One of our jobs as Christians today is to keep people in touch with their roots. Some people think that if the church doesn’t keep pace with the times, people will pass it by. And so new churches today look more like shopping malls than cathedrals. But the church should also provide a chance for us to get in touch with the past.
Look around you. We read sacred scriptures, some of which are 3000 years old. Some of our prayers are 1500 years old. Some of our hymns are just as old; many more date back to the Reformation, back to the days of Luther and Calvin. Sometimes the English we speak in worship—such as in the Lord’s Prayer –is English that was spoken in Shakespeare’s day. In our worship, we bring the past to life. We merge past and present for an hour on Sunday so that we’ve got some kind of road map in hand as we plunge ahead into the future.
In each of us, there’s a teenager that never dies—a voice that says we’re right about everything and whatever the old fogies think is just plain stupid. But even for the crowds who shoot past here on Sunday morning, the church is a visible reminder that the judgment of the past won’t go away. Maybe we don’t know everything.
But we’re not just a historical marker. We’re also a beacon of hope. History is written by the winners. The ways of God may seem stupid and boring—but here’s the church. Here’s the legacy of Abraham, Isaac, and Jacob. We still read their stories. Here’s David and Solomon. We still sing their songs. Here’s Isaiah and Jeremiah. We still preach their sermons and share their hopes.
Where’s the Assyrian church? The Babylonian church? The Persian church? In just a few more weeks, we’ll celebrate the birth of Jesus. Who had ever celebrated the birth of Nebuchadnezzar, the guy who burned the temple? At any given moment, the Nebuchadnezzars of this world may look like the winners, while Jesus, hanging there from a cross may look like the loser—but the verdict of history is on our side.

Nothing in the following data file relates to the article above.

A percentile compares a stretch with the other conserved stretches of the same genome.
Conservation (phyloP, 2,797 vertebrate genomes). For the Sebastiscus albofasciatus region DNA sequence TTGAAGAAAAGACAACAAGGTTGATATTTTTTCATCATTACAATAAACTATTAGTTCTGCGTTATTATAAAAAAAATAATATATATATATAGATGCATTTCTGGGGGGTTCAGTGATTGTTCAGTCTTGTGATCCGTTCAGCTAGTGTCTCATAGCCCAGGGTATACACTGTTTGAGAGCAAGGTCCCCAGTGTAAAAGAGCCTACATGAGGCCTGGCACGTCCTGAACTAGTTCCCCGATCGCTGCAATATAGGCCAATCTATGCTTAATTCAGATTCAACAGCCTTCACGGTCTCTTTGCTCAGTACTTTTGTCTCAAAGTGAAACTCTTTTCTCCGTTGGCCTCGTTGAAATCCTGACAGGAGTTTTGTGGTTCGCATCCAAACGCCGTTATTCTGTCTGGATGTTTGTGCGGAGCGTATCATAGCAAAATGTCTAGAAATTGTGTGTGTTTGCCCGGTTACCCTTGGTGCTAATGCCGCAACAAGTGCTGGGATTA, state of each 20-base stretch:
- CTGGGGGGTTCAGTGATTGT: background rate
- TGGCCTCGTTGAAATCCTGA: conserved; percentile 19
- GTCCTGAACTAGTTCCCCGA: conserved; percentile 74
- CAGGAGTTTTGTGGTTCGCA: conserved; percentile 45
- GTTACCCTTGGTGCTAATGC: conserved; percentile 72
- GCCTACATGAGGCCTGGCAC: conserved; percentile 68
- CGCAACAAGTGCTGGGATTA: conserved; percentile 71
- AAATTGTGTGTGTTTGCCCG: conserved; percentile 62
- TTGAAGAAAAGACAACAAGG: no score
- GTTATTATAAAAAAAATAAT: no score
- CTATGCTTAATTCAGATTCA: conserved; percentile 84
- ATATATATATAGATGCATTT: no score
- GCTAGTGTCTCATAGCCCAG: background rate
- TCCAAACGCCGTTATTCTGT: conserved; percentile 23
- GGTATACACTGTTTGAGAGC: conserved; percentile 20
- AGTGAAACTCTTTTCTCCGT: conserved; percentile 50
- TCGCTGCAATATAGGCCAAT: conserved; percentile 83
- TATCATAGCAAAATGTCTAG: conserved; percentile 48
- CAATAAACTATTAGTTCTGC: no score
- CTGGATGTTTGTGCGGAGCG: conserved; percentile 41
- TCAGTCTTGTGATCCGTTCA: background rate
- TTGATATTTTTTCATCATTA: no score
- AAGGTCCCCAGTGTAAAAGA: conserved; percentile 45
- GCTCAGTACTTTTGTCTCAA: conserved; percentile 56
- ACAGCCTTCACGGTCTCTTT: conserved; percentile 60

Our faith is the one that survived and prospered. That could happen only if we’re the ones who are tapped into the eternal truths that lead to happiness. For those willing to question themselves and consider that maybe they’re not right about everything, we are the beacon of hope. Notice the last words of the first lesson: “May the Lord his God be with him, and let him go up.” The Bible is a beacon, a message of hope for those who think life is hopeless. Our job is to get that message to those who need it.
For Israel, the Exile provided that chance for reflection. Some of that reflection was put in writing. One of the most dramatic Psalms is Psalm 137, written by one of the exiles. It starts out on a sad, wistful note: “By the rivers of Babylon we sat and wept when we remembered Zion….. How can we sing the songs of the Lord while in a foreign land?”
But then, the sadness turns to violent anger: “Remember, O Lord, what the Edomites did on the day Jerusalem fell. ‘Tear it down,’ they cried, ‘tear it down to its foundations!’ O Daughter of Babylon, doomed to destruction, happy is he who repays you for what you have done to us—he who seizes your infants and dashes them against the rocks”.